Bridging the technology chasm with our HCT platform
A vast majority of PV cells being made in the world still use the low-cost p-type (multi- or mono- crystalline) Si based Solar 1.0 technology, with an annual production capacity greater than 60 GW. The price for such products has continued to decline, due to enormous scaling and overcapacity. However, PV efficiencies are capped at 18-19%, and the module output at ~300W. A higher cost embodiment called PERC is able to improve performance somewhat to 20% efficiency.
On the other hand, for the higher performance, n-Si based Solar 2.0 market there is a severe under capacity, and demand is growing faster than production capacity. This technology has evolved over time, starting with B-diffused junction into n-Si with interdigitated back contact. This was followed by a thin-film junction based HIT™ (Panasonic) technology which holds high PV efficiency records in the industry.
While it will be logical to expect the production capacity to transition from Solar 1.0 to 2.0, this is not happening due to a deep technology chasm. It is not possible to transition the p-Si factories into n-Si production, because the latter requires a more complex process technology and a different equipment set.
With one exception – Sunpreme’s unique HCT thin-film PV platform has been able to bridge the chasm by changing the role of Si substrate from a diffused p-n junction element into an inactive substrate for a thin-film based floating junction.
The HCT platform drives a multi-generational Efficiency and Cost reduction roadmap
Back in 2012, we commercialized our thin film based PV junctions consisting of amorphous n-i//i-p films sandwiching a p-type MG-Si substrate with cell efficiencies of 14-16%. This platform included double glass, frameless modules. Next, in 2013 we were able to utilize the same equipment set, but a different process sequence to make 19% mono-facial cells with thin-film amorphous p-i//i-n junction on n-type substrates, but with a reflective back contact consisting of AZO/Al/NiV. This was the first demonstration of any factory being able to produce both Solar 1.0 and Solar 2.0 product back to back without changing the equipment set.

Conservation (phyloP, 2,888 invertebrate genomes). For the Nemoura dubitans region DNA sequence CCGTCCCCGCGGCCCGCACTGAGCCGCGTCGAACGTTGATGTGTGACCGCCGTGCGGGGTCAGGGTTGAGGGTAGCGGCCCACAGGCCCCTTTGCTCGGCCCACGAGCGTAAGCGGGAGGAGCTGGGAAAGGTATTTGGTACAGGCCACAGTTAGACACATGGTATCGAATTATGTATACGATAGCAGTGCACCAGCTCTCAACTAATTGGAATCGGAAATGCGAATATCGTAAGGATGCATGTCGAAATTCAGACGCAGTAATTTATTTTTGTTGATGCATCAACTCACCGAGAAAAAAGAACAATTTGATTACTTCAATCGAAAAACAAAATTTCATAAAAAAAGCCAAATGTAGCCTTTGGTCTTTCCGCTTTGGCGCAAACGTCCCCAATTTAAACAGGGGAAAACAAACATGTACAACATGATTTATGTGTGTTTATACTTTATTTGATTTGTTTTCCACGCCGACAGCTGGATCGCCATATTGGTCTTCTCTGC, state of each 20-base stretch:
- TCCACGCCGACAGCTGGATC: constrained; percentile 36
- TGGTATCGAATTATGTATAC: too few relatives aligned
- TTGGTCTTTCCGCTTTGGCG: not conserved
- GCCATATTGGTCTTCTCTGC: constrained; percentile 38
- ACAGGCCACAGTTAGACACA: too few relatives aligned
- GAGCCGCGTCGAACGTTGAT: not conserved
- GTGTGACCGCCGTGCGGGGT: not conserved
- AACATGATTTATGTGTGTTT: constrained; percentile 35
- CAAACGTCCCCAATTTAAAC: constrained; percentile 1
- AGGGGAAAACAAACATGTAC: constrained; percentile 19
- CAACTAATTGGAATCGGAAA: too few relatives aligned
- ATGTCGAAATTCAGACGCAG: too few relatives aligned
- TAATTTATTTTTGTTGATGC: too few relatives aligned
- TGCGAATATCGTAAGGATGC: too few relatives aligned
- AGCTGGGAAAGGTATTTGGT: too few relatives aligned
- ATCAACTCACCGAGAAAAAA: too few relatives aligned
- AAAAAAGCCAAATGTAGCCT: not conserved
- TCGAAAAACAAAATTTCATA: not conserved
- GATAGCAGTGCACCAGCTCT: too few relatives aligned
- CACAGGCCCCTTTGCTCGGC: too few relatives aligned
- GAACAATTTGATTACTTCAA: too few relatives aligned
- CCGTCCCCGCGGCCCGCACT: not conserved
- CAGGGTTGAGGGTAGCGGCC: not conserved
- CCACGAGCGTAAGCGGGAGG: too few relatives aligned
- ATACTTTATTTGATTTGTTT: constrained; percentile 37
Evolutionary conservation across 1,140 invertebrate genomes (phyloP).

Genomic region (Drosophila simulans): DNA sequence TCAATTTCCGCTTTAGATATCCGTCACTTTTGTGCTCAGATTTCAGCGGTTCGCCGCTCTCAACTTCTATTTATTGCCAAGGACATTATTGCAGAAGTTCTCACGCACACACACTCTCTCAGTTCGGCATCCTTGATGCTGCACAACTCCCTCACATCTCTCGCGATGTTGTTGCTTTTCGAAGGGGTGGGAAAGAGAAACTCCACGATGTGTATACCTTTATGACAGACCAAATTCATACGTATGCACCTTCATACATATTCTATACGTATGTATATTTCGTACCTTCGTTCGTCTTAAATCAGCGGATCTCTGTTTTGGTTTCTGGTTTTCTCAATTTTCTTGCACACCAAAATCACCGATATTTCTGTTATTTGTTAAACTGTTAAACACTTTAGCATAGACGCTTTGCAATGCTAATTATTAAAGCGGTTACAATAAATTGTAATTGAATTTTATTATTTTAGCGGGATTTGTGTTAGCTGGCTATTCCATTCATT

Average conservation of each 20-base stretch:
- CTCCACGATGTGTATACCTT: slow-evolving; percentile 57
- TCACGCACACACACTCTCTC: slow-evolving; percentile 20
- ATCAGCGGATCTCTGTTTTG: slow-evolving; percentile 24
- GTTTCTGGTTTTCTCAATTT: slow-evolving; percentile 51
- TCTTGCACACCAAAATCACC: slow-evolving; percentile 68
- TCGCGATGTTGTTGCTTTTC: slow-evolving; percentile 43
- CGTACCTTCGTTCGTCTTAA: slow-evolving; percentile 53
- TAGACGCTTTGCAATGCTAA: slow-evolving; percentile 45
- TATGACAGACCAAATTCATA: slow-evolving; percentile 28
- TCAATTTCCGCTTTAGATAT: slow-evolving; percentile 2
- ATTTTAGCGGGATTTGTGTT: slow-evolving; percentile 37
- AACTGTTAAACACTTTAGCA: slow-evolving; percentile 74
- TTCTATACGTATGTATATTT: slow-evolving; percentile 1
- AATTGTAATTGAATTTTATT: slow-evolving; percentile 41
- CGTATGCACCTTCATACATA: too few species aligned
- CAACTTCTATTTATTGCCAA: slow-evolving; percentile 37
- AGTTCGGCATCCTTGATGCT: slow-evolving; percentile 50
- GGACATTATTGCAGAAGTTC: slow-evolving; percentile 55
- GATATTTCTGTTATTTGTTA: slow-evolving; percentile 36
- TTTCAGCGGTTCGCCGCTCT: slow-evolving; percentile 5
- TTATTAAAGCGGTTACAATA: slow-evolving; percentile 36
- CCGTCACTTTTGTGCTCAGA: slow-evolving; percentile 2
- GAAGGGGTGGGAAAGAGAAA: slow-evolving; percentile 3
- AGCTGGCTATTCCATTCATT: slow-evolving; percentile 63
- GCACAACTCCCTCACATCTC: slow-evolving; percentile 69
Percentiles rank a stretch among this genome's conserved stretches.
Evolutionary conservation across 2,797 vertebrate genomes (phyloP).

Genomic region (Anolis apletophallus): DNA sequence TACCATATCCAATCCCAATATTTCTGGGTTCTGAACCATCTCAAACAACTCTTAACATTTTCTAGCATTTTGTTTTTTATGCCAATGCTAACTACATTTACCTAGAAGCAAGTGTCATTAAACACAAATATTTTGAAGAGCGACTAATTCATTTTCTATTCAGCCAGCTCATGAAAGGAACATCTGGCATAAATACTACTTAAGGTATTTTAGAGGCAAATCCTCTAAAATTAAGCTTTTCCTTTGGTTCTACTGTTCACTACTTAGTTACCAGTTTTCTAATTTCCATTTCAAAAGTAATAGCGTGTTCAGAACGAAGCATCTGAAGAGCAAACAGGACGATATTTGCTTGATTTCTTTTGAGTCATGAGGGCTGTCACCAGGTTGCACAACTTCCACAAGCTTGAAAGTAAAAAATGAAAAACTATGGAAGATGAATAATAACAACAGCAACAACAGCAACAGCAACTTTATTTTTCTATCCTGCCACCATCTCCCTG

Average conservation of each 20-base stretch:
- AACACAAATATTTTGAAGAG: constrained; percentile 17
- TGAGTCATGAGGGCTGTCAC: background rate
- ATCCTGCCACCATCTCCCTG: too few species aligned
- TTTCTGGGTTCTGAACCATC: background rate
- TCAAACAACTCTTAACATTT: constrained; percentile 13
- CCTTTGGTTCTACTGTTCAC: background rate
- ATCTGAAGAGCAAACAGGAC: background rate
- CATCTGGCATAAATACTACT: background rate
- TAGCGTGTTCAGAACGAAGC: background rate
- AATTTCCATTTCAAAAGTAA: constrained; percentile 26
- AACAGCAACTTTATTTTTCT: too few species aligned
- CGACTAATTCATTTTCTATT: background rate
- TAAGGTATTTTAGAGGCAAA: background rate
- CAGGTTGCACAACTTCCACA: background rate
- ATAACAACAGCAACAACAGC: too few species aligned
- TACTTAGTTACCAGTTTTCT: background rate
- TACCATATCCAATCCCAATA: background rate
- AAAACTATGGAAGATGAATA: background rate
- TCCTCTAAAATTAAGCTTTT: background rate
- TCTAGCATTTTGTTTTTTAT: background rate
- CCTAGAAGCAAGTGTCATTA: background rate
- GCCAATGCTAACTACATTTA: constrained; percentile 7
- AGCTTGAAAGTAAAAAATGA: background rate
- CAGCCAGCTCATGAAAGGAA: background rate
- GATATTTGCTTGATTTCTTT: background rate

In 2014, Sunpreme introduced a Bifacial Solar 2.0 product based on the ultra-thin film amorphous Si junctions still using the common HCT platform. We were able to implement this ultra-thin film junction technology
across three product generations. This was a third generation high performance Bifacial cell where the back side reflective metallization was replaced with a TCO and metal collectors. The front side efficiency increased to 22% range. The backside cell efficiency was measured at ~21%, resulting in a Bifacial coefficient of 0.95.
Going forward, we expect our module level effective efficiencies to continue their upward trajectory to 24% and 26% at module level. And, thereafter, we forecast a paradigm shift with new 6th generation superstructures over the HCT platform that will enhance efficiencies into 28% range. All these improvements are planned with manufacturing-worthiness as a primary boundary condition. And, they will lead to step-wise reductions in production costs, which we are able share with the customers as a reduced price per Watt, without a disruptive loss of profitability.
Cost: Think all premium panels are the same? Think again!
Recent (Q416) spot market price for p-PERC modules have been reported to be around 40 ¢/W. We believe a fair market price for Sunpreme modules can be justified at twice this amount, as illustrated in the accompanying water fall diagram. This example is for a large commercial roof top in Southern California.
The comparison concerns Sunpreme’s GxB 420W equivalent panel vs a top-of-the-line p-mono PERC module rated at 350W. Staring from a nominal price of 84 ¢/W for Sunpreme product, we have applied various credits relating to a 15% Bifacial gain for C&I (Commercial & Industrial roof top), a lower thermal coefficient of efficiency (0.28%/C vs 0.45%/oC), an LID benefit of 3%, a Voc benefit of 735mV/cell vs 560 mV/cell) bringing the effective price down to 60 ¢/W for an “apple to apple” module level comparison. Moreover, at systems level an additional benefit accrues for Balance of Systems (BOS) simply because we need 22% fewer modules in case of higher power SNPM product. This is reflected in a significant savings for materials, i.e. racking and wiring portion of the BOS (R&W), and labor portions of the BOS (L). The end result of all these savings is an effective price of 35.6 ¢/W, which is in the same ball park as 40 ¢/W. We have not monetized here SNPM’s Class A fire and 300 kmh typhoon wind rating, nor a 0.1% less power degradation over 25 yrs, backed by a Munich Re performance warranty, uniquely for SNPM products.
It needs to be emphasized that this chart is a snap shot of current (Q42016) situation. With time, we expect aggressive cost reductions driven by Sunpreme’s innovations & scaling, thereby keeping a sustainable competitive edge in the market.